Toss Up: Amare Stoudemire or Dwight Howard?

Mark BrownCorrespondent IFebruary 25, 2017

Two of the best big men today include Amare Stoudemire and Dwight Howard. There is much debate between the two: Would you rather have Amare's offensive awesomeness or Howard's defensive dominance? After thinking it through, I'd probably have to go with Dwight Howard.

Let's compare their stat line so far into the 08-09 season:

Stoudemire: 22.4 points, 8.3 rebounds, 1.2 blocks, 56.5 percent field goal, 82 percent free throw

Howard: 21.5 points, 14.5 rebounds, 4.1 blocks, 58.1 percent field goal, 57.3 percent free throw


This isn't as lopsided as it looks. Although Stoudemire isn't even averaging one more point than Howard, he has shown in the past that he is able to completely dominate games by scoring. He is a much better shooter, and is almost impossible to stop when he's clicking offensively. He scores in a variety of ways.

Of course, he gets power dunks, but he is just as likely to beat you by sinking a 15 footer, taking it to the rim or getting to the free throw line. He has the complete offensive package (save passing, though Howard can't do it either).

Howard, on the other hand, isn't as skilled as Stoudemire. His points come right around the basket, either by dunking or making a jump hook five feet away from the rim. He does not punish teams for fouling him, as his free throw percentage is a miserable 57 percent. He does not have very much range on his jumper either. However, Howard is still a capable scorer and can easily get 20 a game.

Defense, though, is the big difference maker. I've feel that as a big guy, your first and foremost responsibility is to protect the rim. Guards and forwards can't do it. They can score, but they're not going to rebound and block shots. Though he has shown the potential to be a dominant force under the basket, Stoudemire is not nearly a good enough rebounder for his size. Howard, however, is a force that cannot be stopped.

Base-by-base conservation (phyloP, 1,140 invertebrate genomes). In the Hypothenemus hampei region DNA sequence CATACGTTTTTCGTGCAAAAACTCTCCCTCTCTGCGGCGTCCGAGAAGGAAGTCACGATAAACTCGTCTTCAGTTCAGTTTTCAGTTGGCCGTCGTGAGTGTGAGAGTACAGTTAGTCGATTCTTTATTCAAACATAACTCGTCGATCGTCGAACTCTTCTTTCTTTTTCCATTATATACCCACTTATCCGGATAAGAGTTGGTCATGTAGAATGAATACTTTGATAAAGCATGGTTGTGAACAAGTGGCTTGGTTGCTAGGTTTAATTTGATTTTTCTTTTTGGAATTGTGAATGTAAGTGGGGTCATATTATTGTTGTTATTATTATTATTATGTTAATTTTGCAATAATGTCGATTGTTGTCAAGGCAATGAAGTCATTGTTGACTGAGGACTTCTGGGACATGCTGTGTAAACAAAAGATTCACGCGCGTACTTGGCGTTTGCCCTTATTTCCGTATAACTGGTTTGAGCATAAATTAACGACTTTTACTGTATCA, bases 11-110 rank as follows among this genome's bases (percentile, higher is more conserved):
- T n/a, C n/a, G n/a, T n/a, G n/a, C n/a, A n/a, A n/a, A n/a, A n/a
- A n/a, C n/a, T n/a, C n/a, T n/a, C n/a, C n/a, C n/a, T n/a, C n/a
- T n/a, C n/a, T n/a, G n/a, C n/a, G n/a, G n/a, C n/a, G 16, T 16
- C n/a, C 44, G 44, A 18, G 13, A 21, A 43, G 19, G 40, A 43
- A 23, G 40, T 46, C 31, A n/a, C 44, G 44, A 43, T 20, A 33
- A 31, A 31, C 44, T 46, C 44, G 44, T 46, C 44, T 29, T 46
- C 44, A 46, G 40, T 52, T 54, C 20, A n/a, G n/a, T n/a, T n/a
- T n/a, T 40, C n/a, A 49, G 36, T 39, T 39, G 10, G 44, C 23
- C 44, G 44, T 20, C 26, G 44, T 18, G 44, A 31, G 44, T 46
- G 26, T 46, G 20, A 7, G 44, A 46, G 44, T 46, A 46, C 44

As stated above, Amare Stoudemire cannot rebound the ball on a consistent basis. He does not put enough effort into it, and that's what stops him from being truly great. 8 rebounds for a center is just not going to cut it.

He is a capable shot blocker, though too often he tries to block the shot and will instead foul. In terms of man to man defense, Stoudemire has improved and is improving, though he is only average. He does get a steal per game, but he needs to defend to really up his game.

Howard, however, is the best defensive force in the game today. He is able to change the course of a game simply by rebounding and defending, something Stoudemire lacks. He is an absolute beast, grabbing nearly 15 boards and blocking over 4 shots a game. He is the player who will guard the Tim Duncans, Yao Mings and Amare Stoudemires of the league. He is a non stop hustle player, and in my opinion, is currently a lock for winning the defensive player of the year award. Howard is just amazing here, and clearly is the better defender and rebounder between himself and Stoudemire.

There is also the leadership factor, something which is big in my opinion. Stoudmire has done nothing but complain this year about how he wants to be "the man" in Phoenix. He needs to realize that to be "the man", you have to act like "the man." That's why the Suns are still Steve Nash's team.

Howard, on the other hand, has done a great job leading the Magic for the past few years. His teammates have a great deal of respect for him, and are following Howard's example this year. With him in charge, the Magic have become one of the best teams in the entire NBA.

I love Amare Stoudemire, and think he is a great player. However, he will never be truly great until he rebounds, defends, and leads. Howard is raw offensively, but is dictating the game by doing the things Stoudmire doesn't. Think of it as a kind of Chamberlain vs. Russell type deal: Chamberlain got the points, Russell got the championships. It will be the same with Stoudemire and Howard.